and P
, and the Mach number at the minimum
flow area, either Section 1 or 2 as the case may be.
If the Mach number
1022
ML.
 . ... m
MX!
>r
'S2
hv S
V
*H
'P2
%~
Control volume
Figure 2.33
Control volume for Fabri "choking" analysis
1023
^.^(afcv*^^^*>~
HHMaAiMlMltfWaMilB
at the minimum flow area is unity, the ejector operates in either the
"saturatedsupersonic" or the "supersonic" regime; while if this Mach
number is less than unity, the ejector operates in the "mixed" regime.
The breakoff conditions for transition between the various regimes
must satisfy the following conditions.
(1)
For the juncture of the "saturatedsupersonic" and
"supersonic" regimes:
(2)
They are:
(MS1)B0 = 1 and (Psl/Ppi)B0 * 1;
For the "saturatedsupersonic" and "mixed" regimes:
1 e,)on = 1 and (Pc,/PolL '> 1; and
(M
SI BO
' SI PI BO 
(3) For the "supersonic" and "mixed" regimes:
< 1,
1
if\
(M )
For case (3), the transition requirements are special since the value of
!
i'l
Jl
(Msi'BO
) < 1 must be determined based on the requirements that
(P
/P .) < 1 and (MS2 ) BO =1.
* $1 PI BO
The flow model and analysis
due to
J
Kabri, et al. [3,4], for analyzing the "supersonic" regime will now be
discussed.
The control volume for this analysis extends between Sections 1 and
2, Fig. 2.33. In addition to the assumptions listed in Section 2.3.1.1,
the following additional assumptions are made:
(1) The streams remain distinct and do not mix between
Sections 1 and 2.
(2) The flow is isentrcpic for each stream between
Sections 1 and 2.
(3) The average pressures of the streams can be different at
each crosssection.
C.
1024
: *****
,.
. 
..
.._ _
._
^^^tom^*Mn_*i^^mm^mmi
WRNPBP^*
(4)
The Mach number of the secondary flow at Section 2 is
M
S2 1
(5)
The static pressures at the mixing tube inlet are such
thatP
>p
Pi
S1
For an assumed value of Mg), and since Mg2 = 1, the secondary flow
area at Section 2 can be expressed in terms of the secondary flow area at
Section 1 by the isentropic arearatio function
(2.326)
S2
where
,( Y*1)/2(Y1)
^(Y.M) = M1[^1T.{1+^M2}]
The primary flow Mach number M
(2.327)
is determined from the available flow
area at Section 2 and the assumption of isentropic flow between
Sections 1 and 2.
Since A^ = (Ajj+A^) = (AS2+Ap2) = constant, the isen
fl
tropic arearatio function to be solved for Mp2 is
<vvaw4(Y,.va>J
whee f4(y ,M
T*J& A
8
^g^^(v^)^
)
) > 1 is necessary and the supersonic branch of the A/A*
function is used.
The momentum equation for this flow and the control volume shown in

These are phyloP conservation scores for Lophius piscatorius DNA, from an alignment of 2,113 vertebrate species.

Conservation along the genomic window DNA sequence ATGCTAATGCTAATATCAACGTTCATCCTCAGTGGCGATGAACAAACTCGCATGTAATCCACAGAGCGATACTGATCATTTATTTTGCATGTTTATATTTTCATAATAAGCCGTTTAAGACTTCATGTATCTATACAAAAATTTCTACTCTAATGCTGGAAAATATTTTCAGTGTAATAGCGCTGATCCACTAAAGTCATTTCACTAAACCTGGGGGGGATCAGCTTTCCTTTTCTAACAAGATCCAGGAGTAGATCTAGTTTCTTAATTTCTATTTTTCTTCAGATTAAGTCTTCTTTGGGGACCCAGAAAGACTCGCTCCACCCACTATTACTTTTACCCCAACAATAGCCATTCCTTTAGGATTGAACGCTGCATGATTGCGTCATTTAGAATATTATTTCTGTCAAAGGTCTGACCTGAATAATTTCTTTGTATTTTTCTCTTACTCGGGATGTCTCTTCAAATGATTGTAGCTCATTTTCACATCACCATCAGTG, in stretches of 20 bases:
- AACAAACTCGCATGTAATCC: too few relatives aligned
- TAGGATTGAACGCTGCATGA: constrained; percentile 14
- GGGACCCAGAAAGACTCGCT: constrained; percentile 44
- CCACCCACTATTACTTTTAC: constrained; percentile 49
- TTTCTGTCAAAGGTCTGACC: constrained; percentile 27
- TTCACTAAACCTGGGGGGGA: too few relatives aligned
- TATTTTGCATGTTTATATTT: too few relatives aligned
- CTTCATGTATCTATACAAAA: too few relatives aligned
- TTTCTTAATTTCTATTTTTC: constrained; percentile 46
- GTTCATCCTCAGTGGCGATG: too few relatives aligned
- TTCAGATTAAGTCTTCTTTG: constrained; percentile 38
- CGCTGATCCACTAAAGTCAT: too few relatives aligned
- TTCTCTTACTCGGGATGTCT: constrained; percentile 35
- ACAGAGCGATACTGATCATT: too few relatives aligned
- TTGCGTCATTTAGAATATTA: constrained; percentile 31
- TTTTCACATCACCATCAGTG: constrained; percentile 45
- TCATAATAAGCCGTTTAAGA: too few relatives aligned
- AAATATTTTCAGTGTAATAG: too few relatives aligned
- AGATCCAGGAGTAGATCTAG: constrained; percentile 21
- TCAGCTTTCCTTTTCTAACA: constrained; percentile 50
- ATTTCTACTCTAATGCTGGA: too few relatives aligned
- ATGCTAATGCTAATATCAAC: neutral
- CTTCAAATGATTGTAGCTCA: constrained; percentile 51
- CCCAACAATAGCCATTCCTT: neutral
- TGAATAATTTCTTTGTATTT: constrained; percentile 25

Fig. 2.33 is
P
\.t1+V$i>
MVMJ
= P
sA2<1+V
+ P
1+
M\a<
V4.>
(2.32S)
1025
This expression can be rearranged into a more convenient form to determine
PC1
/Prl
01 ; the relationship is
SI
P
/P
P P,
si
P
P1
PO>
< PA>
[1<W
TW ('%<.] ('%<.]]
I \,"L J [_
IP,,/!1,,,)
('V
(P /P
S1 so)
^s^
(2.330)
In Eg. (2.330), the functions (Pp2/Pp0, Ppi/Ppo, PS2/PS0, Psi/Pso) and
(Apj/A*, Ap2/A*, AS1/A* ) are determined from the isentropic pressureratio
and arearatio functions, Eqs. (2.319) and (2.327), respectively.
Thus, for the "supersonic" regime, a value of P,/P_,
can be deterSI PI
mined for an assumed value of M
Apj/Aj^j).
and given values of (y , y , M, ,
This then provides the necessary additional relationship between
the variables to determine the "supersonic" ejector operating characteristics and the transition between the "supersonic" and "mixed" regimes.
A computer subroutine, CAEFC(...), has been written based on the
foregoing analysis of the Fabri criterion for "choking" in a ccnstantarea
ejector.
This subroutine has the form
CAEFC(GP, MP1, GS, MSI, AP1M3, PS1P1, NERROR, NTYPE)
where for input values of (GP, MP1>1, GS, MS1<1, AP1M3) the subroutine
will return a value of PS1P1 and a value of the iteration control variable NTYPE or an error indicator NERROR.
A listing of this subroutine is included in Appendix 6.2.
Assume for the moment that the breakoff values are known for each
of the three transition cases; then with the analysis of Section 2.3.1.1,
the breakoff values at Section 3, i.e., {(M^Jgo ^ta^nKo*
etc
^
can
1026
't^HS/Htj'
*" .,_mMaMa,
B^^M
be determined for each case.
Thus, ranges of these variables can be
determined for operation within the various ejector operating regimes.